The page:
In writing this personal paper, I was using my own ideas. I didn't have to do any research; my goal was to prove my point through my personal opinions and experience. In preparation for writing an academic paper, one step is usually to conduct research in the library, finding support for a thesis. Since most academic papers depend on using citations from published resources, it is difficult to include one's own opinions on the subject. It is writing not conducive to expressing personal feelings.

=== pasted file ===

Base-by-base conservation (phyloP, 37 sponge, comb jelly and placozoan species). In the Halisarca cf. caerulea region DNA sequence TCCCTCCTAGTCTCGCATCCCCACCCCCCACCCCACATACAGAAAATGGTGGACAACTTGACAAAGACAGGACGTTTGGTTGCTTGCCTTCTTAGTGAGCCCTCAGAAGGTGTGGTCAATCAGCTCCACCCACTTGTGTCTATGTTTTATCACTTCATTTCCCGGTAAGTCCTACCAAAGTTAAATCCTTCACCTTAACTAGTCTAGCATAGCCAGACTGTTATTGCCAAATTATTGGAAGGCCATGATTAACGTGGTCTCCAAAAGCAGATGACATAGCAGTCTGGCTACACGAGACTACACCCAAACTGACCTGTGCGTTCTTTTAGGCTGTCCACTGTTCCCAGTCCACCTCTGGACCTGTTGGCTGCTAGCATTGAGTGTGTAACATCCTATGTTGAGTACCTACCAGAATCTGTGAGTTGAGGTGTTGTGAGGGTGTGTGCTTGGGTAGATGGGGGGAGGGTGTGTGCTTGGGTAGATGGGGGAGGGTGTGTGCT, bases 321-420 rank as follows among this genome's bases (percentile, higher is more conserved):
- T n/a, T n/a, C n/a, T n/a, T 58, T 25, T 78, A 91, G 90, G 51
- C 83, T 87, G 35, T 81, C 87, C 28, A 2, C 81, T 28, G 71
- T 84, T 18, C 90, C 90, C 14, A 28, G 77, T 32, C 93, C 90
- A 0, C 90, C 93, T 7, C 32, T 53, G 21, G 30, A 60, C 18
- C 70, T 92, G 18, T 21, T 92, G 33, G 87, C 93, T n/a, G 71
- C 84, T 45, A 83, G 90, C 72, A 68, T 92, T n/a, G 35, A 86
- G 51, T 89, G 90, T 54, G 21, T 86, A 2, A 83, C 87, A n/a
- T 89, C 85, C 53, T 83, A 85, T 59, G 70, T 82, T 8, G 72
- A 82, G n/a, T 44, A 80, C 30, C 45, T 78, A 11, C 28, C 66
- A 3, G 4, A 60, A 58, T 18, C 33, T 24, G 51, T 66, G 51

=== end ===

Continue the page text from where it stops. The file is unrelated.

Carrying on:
I wrote the essay using first and second person, as if I were having a conversation with the student. I used a more relaxed style of writing than I would in an academic paper for a class, I would NEVER use first or second person. Third person point-of-view is a must in most classroom situations, but had I used it for my essay, my argument would not have been as effective. My audience was my peers, not my professors. I used many slang terms, and even made a few sarcastic comments (humor is a great way to let my peers know I'm on their level). This type of diction is not an option for an academic paper. In fact, many students purposely use big words and a formal language in an attempt to impress the professor. I have had many people ask me for advice along these lines: "Emily, what's a more official-sounding word for thing?" They want to give the impression that the paper has been constructed in a studious manner. I have also been guilty of this and have even found myself doing it in this commentary. But with my "Off the Wall" composition, I was not trying to impress my audience in any way; I just wanted to get my point across in a way that wasn't over their heads.